inspirations, kaleidoscope

faeries get a bad rep

when i tell people that i like to write our conversation tends to go something like this:

individual: "you write? what do you write?"
me: "i like to write young adult books."
individual: "oh really? are you writing anything right now?"
me: "yeah...a fantasy novel."
individual: "is it about vampires and werewolves?"
me: i hesitate. " actually it's about faeries."
individual: *head nod and silence* or "that's cool..." (awkward pause)
me: "yeah..."

if you have told me five years ago(not even five....two or three years ago) that i would be writing a series about faeries i probably would have looked at you and laughed. which is slightly ironic because i've been fascinated with faeries since i was little. i even had a pair of tinkerbell pajamas and a t-shirt from disneyland that my mom bought me. nevertheless, i was a skeptic on more recent faery YA books. most people i know don't jump at the thought of reading about faeries. and every faery book that i've read has depicted faeries differently than i see them. so about a year ago when i finished reading a fae series that i wasn't too fond of, i was determined to write about my faeries. i knew i had to write about the way my mind pictured them.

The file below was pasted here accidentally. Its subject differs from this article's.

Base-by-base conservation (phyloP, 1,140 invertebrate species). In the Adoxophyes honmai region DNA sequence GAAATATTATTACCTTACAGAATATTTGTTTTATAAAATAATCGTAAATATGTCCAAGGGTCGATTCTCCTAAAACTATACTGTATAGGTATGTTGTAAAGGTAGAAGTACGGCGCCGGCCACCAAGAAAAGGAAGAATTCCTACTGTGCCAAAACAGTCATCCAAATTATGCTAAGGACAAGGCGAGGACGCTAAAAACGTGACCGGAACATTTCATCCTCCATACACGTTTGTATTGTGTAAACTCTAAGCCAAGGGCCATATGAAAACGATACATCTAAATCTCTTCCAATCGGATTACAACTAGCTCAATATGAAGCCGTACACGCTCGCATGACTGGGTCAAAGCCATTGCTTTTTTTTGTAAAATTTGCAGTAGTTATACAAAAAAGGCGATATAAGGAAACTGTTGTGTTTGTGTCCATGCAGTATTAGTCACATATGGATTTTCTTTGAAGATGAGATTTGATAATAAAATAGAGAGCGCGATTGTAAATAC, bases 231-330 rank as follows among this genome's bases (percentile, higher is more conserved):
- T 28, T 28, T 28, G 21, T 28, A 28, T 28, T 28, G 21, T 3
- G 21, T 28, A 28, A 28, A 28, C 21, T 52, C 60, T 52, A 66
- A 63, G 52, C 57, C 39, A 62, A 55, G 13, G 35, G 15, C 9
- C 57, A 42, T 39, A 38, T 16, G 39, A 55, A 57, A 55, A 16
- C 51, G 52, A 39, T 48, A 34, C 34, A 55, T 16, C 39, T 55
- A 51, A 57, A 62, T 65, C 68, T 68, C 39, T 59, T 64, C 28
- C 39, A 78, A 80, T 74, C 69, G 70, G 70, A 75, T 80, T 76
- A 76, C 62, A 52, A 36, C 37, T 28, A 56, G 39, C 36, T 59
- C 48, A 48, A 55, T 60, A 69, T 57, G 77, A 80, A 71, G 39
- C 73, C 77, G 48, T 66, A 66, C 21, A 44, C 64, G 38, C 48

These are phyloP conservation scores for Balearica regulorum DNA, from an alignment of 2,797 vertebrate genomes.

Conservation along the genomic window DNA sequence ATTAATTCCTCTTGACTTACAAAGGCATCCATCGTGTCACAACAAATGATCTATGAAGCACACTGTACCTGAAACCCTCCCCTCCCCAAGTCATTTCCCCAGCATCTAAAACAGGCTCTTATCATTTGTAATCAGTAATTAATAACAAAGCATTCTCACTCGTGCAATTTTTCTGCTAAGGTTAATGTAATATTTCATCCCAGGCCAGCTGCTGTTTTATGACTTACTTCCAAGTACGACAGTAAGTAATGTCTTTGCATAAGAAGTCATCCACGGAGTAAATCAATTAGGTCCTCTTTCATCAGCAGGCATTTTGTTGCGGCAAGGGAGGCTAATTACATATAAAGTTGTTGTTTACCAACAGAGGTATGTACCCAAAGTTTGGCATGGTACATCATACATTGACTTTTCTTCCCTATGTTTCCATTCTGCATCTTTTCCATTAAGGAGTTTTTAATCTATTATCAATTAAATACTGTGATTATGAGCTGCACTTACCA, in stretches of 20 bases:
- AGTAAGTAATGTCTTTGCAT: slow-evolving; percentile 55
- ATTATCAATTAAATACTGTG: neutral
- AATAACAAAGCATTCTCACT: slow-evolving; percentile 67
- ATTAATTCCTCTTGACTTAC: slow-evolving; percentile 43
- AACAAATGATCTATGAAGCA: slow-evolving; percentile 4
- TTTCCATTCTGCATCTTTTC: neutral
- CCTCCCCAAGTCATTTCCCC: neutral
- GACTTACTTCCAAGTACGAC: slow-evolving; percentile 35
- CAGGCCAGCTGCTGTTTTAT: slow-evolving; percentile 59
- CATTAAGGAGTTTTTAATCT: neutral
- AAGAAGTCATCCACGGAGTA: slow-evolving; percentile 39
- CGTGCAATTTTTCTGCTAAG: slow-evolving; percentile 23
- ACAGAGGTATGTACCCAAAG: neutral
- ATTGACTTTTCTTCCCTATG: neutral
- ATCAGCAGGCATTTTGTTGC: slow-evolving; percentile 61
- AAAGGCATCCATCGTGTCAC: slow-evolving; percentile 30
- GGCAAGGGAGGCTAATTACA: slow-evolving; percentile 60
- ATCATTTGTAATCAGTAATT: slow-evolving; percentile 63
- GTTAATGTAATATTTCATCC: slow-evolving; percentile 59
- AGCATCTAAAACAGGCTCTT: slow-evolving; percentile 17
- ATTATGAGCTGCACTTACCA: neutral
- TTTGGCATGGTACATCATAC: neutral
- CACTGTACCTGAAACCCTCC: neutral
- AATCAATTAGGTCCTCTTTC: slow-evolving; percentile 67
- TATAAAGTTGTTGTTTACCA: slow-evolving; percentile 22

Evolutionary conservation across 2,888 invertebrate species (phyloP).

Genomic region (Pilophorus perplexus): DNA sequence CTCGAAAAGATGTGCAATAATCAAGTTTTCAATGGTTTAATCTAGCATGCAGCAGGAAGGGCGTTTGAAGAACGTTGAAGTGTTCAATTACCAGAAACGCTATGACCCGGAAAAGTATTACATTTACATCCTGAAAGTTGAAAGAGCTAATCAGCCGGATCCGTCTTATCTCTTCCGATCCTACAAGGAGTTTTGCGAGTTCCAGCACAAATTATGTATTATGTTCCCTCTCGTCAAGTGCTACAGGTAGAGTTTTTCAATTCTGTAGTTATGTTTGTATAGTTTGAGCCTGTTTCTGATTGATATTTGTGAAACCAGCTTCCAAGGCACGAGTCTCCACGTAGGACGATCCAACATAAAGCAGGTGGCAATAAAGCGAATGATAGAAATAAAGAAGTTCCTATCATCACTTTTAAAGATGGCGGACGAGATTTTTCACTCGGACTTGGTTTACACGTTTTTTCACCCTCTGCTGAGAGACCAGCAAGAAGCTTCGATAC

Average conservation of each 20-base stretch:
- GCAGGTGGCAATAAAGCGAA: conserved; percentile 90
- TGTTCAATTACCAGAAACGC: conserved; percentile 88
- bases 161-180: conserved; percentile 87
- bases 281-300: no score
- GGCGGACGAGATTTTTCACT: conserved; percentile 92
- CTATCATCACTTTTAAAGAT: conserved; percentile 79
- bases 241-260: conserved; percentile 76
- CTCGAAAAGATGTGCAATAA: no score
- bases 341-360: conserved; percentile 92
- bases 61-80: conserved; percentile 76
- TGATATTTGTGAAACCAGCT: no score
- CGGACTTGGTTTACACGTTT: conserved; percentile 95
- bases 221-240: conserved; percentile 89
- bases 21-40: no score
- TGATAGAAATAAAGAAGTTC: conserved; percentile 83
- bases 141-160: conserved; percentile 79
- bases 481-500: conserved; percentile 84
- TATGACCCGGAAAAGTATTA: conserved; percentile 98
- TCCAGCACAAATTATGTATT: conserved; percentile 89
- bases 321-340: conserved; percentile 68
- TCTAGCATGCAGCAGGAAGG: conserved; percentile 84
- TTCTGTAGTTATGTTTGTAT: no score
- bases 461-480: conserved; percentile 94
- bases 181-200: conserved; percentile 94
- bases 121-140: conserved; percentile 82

we can actually thank my mother for their creation. see...she's from finland. she grew up going to this cabin deep in the woods of helsinki every summer near a lake. finland is COVERED in lakes. so my mom loves flower and trees and all things nature. when i was little she would draw this little picture of woodland creatures and toadstool mushrooms and trolls. so when i think of faeries i don't think of tiny pixies in tulle dresses sprinkling fairy-dust about. my faeries are full-grown. they don't wear frilly dress(think more hippy/bohemian chic). they don't fly--they leap. and my fae men DO. NOT. have wings. i wanted to let them keep a portion of their masculinity.

so don't pre-judge. you just might be pleasantly surprised.